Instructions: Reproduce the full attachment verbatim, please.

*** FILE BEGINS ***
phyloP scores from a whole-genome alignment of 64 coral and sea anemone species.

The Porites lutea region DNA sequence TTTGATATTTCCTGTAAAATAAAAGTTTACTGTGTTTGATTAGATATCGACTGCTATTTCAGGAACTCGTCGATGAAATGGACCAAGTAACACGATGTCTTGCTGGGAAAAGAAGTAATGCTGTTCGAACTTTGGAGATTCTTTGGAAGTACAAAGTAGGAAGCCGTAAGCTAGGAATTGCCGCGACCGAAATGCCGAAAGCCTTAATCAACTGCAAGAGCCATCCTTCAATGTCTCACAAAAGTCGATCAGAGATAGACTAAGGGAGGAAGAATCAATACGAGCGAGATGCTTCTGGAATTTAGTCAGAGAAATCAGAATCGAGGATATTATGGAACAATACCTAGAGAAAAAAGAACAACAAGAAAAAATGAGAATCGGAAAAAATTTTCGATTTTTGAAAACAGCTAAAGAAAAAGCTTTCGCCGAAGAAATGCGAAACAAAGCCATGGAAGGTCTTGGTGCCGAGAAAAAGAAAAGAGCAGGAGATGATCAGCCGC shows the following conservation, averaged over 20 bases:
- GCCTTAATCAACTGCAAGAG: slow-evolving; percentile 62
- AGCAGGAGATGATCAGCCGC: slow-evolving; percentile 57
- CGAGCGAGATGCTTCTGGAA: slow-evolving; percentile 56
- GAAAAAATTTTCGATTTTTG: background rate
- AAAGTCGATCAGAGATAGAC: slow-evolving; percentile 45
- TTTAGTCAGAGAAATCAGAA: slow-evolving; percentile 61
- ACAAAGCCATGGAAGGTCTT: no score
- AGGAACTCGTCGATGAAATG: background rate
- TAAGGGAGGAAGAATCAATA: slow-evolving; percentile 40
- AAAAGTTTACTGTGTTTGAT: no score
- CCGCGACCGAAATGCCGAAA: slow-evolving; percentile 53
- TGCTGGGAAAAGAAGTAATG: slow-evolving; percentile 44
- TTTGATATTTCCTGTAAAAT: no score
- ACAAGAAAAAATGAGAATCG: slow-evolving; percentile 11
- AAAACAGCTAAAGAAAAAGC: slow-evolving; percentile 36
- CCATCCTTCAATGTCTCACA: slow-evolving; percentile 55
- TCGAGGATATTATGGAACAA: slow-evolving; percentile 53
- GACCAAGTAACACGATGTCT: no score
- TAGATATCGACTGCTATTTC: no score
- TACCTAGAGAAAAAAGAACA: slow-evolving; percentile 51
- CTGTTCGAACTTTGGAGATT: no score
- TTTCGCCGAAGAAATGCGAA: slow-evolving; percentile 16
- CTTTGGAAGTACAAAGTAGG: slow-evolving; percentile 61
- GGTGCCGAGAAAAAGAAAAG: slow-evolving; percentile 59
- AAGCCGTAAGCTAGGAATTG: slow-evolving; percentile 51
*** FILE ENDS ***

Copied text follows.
phyloP scores from a whole-genome alignment of 64 coral and sea anemone species.

The Porites lutea region DNA sequence TTTGATATTTCCTGTAAAATAAAAGTTTACTGTGTTTGATTAGATATCGACTGCTATTTCAGGAACTCGTCGATGAAATGGACCAAGTAACACGATGTCTTGCTGGGAAAAGAAGTAATGCTGTTCGAACTTTGGAGATTCTTTGGAAGTACAAAGTAGGAAGCCGTAAGCTAGGAATTGCCGCGACCGAAATGCCGAAAGCCTTAATCAACTGCAAGAGCCATCCTTCAATGTCTCACAAAAGTCGATCAGAGATAGACTAAGGGAGGAAGAATCAATACGAGCGAGATGCTTCTGGAATTTAGTCAGAGAAATCAGAATCGAGGATATTATGGAACAATACCTAGAGAAAAAAGAACAACAAGAAAAAATGAGAATCGGAAAAAATTTTCGATTTTTGAAAACAGCTAAAGAAAAAGCTTTCGCCGAAGAAATGCGAAACAAAGCCATGGAAGGTCTTGGTGCCGAGAAAAAGAAAAGAGCAGGAGATGATCAGCCGC shows the following conservation, averaged over 20 bases:
- GCCTTAATCAACTGCAAGAG: slow-evolving; percentile 62
- AGCAGGAGATGATCAGCCGC: slow-evolving; percentile 57
- CGAGCGAGATGCTTCTGGAA: slow-evolving; percentile 56
- GAAAAAATTTTCGATTTTTG: background rate
- AAAGTCGATCAGAGATAGAC: slow-evolving; percentile 45
- TTTAGTCAGAGAAATCAGAA: slow-evolving; percentile 61
- ACAAAGCCATGGAAGGTCTT: no score
- AGGAACTCGTCGATGAAATG: background rate
- TAAGGGAGGAAGAATCAATA: slow-evolving; percentile 40
- AAAAGTTTACTGTGTTTGAT: no score
- CCGCGACCGAAATGCCGAAA: slow-evolving; percentile 53
- TGCTGGGAAAAGAAGTAATG: slow-evolving; percentile 44
- TTTGATATTTCCTGTAAAAT: no score
- ACAAGAAAAAATGAGAATCG: slow-evolving; percentile 11
- AAAACAGCTAAAGAAAAAGC: slow-evolving; percentile 36
- CCATCCTTCAATGTCTCACA: slow-evolving; percentile 55
- TCGAGGATATTATGGAACAA: slow-evolving; percentile 53
- GACCAAGTAACACGATGTCT: no score
- TAGATATCGACTGCTATTTC: no score
- TACCTAGAGAAAAAAGAACA: slow-evolving; percentile 51
- CTGTTCGAACTTTGGAGATT: no score
- TTTCGCCGAAGAAATGCGAA: slow-evolving; percentile 16
- CTTTGGAAGTACAAAGTAGG: slow-evolving; percentile 61
- GGTGCCGAGAAAAAGAAAAG: slow-evolving; percentile 59
- AAGCCGTAAGCTAGGAATTG: slow-evolving; percentile 51